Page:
The Malta Independent 15 April 2024, Monday
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TMIS interview: ‘If the Church loses celibacy, it would be losing a lot’ – Gozo Bishop

Kevin Schembri Orland Sunday, 24 March 2024, 08:00 Last update: about 21 days ago

Gozo Bishop Anton Teuma feels “that if the Church loses celibacy, it would be losing a lot.”

The bishop was answering a question posed by The Malta Independent on Sunday as to whether priests should be allowed to marry.

Earlier this year, Archbishop Charles Scicluna had given his opinion on the issue, and believes that priests should have the option as to whether to marry or not. The Archbishop had said that if it were up to him, he would revise the requirement that Catholic priests be tied to celibacy.


Asked for his opinion on the issue, Bishop Teuma said that the Catholic Church already has married priests, referring in particular to Anglican married priests who convert to Roman Catholicism and to Catholic ministers of the Eastern Rite.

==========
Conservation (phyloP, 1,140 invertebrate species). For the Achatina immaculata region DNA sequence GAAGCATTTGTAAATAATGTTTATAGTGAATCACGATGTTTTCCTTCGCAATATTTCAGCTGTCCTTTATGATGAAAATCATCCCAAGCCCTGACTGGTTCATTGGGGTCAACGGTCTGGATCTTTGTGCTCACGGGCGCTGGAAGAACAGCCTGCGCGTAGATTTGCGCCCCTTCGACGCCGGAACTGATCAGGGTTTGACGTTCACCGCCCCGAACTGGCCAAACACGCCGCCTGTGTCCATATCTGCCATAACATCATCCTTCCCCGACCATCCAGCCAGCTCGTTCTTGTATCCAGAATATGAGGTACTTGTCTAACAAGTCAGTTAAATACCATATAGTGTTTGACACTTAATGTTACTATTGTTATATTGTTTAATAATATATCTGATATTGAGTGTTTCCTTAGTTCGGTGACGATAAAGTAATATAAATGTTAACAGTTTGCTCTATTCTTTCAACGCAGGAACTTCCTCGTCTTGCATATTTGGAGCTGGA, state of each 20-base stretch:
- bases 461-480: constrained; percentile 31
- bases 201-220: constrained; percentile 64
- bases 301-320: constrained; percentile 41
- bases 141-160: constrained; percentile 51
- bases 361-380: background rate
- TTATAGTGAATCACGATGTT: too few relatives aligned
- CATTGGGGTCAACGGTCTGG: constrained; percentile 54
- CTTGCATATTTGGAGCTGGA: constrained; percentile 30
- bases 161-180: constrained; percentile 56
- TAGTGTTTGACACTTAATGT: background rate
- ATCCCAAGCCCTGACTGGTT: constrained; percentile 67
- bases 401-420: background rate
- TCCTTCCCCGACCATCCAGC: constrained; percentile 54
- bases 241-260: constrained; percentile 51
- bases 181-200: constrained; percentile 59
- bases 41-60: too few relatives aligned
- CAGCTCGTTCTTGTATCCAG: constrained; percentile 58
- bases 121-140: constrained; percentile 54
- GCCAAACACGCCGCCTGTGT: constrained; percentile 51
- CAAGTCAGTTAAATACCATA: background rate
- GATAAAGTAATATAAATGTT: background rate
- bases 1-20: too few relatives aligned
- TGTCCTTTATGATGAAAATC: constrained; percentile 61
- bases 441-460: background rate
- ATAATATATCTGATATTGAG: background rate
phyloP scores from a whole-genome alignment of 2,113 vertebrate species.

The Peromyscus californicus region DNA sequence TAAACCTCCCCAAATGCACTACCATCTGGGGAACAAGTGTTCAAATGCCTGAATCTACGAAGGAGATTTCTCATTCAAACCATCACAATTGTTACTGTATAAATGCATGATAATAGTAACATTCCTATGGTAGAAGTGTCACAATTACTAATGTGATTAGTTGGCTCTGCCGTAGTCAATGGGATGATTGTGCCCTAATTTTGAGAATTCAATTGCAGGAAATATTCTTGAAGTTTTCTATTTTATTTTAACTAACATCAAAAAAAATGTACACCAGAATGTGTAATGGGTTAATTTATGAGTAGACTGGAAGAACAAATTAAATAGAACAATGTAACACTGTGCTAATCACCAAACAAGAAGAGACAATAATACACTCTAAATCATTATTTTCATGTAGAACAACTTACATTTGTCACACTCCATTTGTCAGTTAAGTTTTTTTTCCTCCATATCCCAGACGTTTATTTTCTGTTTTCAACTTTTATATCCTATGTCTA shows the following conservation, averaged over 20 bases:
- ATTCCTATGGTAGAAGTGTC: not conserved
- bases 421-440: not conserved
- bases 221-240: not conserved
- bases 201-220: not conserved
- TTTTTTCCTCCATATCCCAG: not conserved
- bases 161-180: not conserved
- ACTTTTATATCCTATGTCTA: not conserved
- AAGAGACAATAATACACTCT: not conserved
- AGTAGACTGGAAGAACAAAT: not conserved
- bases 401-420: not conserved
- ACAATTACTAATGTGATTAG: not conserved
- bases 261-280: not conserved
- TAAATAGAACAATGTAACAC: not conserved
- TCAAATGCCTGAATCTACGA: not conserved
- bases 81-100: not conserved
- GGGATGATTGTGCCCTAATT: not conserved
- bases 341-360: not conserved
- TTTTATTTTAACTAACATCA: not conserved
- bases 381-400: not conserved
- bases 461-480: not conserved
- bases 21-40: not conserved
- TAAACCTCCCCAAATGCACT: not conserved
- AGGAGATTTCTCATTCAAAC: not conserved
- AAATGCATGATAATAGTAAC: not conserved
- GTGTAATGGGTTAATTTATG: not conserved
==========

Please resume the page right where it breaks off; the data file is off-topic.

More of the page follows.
He said that he does not support the idea that priests would want to marry as it will be otherwise difficult for them to live a life as a priest. Bishop Teuma described priesthood as a beautiful calling, but said that this does not mean it isn't challenging and difficult.

"Many a time, a valuable thing requires serious commitment. The beauty of celibate Catholic priests is that they are answering a calling, giving their whole person and life to the love of God and helping people. Celibate life is an ongoing challenge, including moments of frailty. This struggle in itself makes an essential part of the priest’s healthy tension to love each and every one as if they were his own, as Jesus did. If a priest places the love towards God and his flock in second or third place, with the love of a woman first, even though this is beautiful, I feel that Catholic priesthood would lose a lot."

"I feel that if the Church loses celibacy, it would be losing a lot."

Lourdes Home

During the interview, Bishop Teuma was asked about the shuttered Lourdes Home in Gozo, where former residents had come forward and described abuse that went on during their time there. In the 2000s, two Church investigations were launched, one of which saw the former Gozo Bishop apologise, and more recently a court case against the state was instituted.